The night after Halloween a cool breeze blew through uptown Saint John. The intermittent rainfall had pedestrians scrambling through King’s Square, over the sheeny, reflective street surface, to the Imperial Theatre entrance. Just for Laughs (JFL), a long time staple of the Canadian stand-up comedy scene was to present their second East Coast performance at precisely 7:30 p.m.
The crowd, made up of mostly middle-aged men and women dressed in expensive formalwear, prattled in jovial expectation as they waited for the doors to open. 15 minutes later, stand-up comedian John Heffron would take the stage to host JFL’s 2012 Relationship Edition comedy tour.
“I was up there once before, I love it. I’m trying to figure out what I’m going to pack clothes-wise,” says Heffron, talking about the Maritimes, “I believe I still have my certificate; I’m an honorary Newfoundlander. I kissed a fish, I said a poem, I did a lot of stuff.”
The set was lit purple and blue, accentuating the LIFE board-game theme. Canadian improvisational comics, Roman Danylo and Diana Frances took to warming up the crowd. Giving away front row seats to two lucky attendees and calling an audience member onstage to play an improv game, Danylo and Frances successfully gave the evening its kick-start, passing their momentum back to Heffron after a short set. It was at this point the night started gaining its unrelenting energy.
Heffron was instantly relatable, speaking about his childhood winters in Detroit. Although most of his set concerned his sixteen-year-old daughter’s texting addiction and the everyday conflicts of marriage, he took interesting positions on reincarnation and technological advances. On the subject of reincarnation, he speaks of his six year old daughter as a “level one human being,” saying in general that everyone can all tell when it’s someone’s first time around the block. The Last Comic Standing winner relied on old material for a portion of the set, but for the most part his take was refreshing and energetic.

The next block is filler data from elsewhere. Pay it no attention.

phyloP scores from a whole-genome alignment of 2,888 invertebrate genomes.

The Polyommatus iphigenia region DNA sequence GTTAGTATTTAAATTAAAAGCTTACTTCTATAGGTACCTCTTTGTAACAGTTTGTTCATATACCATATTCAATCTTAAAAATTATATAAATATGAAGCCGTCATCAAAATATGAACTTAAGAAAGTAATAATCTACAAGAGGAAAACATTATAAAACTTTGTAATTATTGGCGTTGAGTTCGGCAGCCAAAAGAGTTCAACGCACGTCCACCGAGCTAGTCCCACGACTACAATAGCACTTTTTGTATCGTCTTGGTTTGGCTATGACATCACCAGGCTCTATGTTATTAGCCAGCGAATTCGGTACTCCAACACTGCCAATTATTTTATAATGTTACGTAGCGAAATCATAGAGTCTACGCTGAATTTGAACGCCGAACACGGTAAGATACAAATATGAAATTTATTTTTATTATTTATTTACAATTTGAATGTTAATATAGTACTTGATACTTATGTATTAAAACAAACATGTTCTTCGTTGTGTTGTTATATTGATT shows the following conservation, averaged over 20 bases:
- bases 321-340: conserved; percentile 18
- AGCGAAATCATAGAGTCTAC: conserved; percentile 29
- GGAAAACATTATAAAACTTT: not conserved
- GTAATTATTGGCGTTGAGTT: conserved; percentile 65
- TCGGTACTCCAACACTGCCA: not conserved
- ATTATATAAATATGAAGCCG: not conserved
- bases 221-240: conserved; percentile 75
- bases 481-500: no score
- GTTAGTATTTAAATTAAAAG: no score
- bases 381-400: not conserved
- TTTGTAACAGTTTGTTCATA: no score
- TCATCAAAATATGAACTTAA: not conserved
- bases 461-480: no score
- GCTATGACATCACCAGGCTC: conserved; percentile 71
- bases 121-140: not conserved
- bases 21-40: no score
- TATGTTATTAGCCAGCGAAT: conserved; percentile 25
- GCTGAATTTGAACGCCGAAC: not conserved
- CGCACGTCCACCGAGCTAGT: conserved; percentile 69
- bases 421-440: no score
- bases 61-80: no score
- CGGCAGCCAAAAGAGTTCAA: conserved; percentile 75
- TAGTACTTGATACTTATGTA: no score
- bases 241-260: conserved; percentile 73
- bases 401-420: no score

Up next was a surprise guest from MTV’s Teen Wolf series, Orny Adams. Having just stepped from a plane after a 15-hour flight from Los Angeles, Adams seemed jet-lagged and intense. He began his set by cracking a string of jokes concerning his confusion between whether he was landing in Saint John or St. John’s. Keeping the crowd’s energy high, Adams bounced from one side of the stage to the other while cynically streaming over germs and proper sneezing etiquette. He talked about life, dying dreams and moved into love and relationships, ending his set with his idea of what real love is.
The final anecdote concerned an elderly couple aboard a crowded elevator: when the wife steps off onto the wrong floor Adams remarks that the husband remains still and lets the doors close only to turn to the remaining passengers stating simply, “She’ll figure it out.” To Orny Adams, this sentiment typifies true love.
As Adams’ time expires, Heffron makes a brief interlude before introducing second-generation Nigerian-American comic Godfrey. Out of all of the sets, Godfrey occupied the most time. He opened with a bombardment of airplane-based humor (unfortunately it had nothing to do with the 1980 Leslie Nielsen film), which felt far less relatable than the preceding sets. After a heavy sound effects performance, he managed to get away from his “life as a single New Yorker” material and regress to his childhood Halloween experiences. Godfrey (although the least relatable of all the evening’s comics) managed to steal the show with his delivery alone.
The night closed with a few shameless plugs, barely heard over the applause from the packed lower seats. Heffron and the comics met the satisfied crowd in the foyer soon thereafter, taking pictures and signing autographs. The rain had let up and the wind died down; laughter reverberated through King’s Square, as the comics prepared for Moncton the following night.
“You can tell when a crowd is going a bunch of a**holes,” says Heffron, “but we didn’t run into that tonight. It was a great crowd to play to.”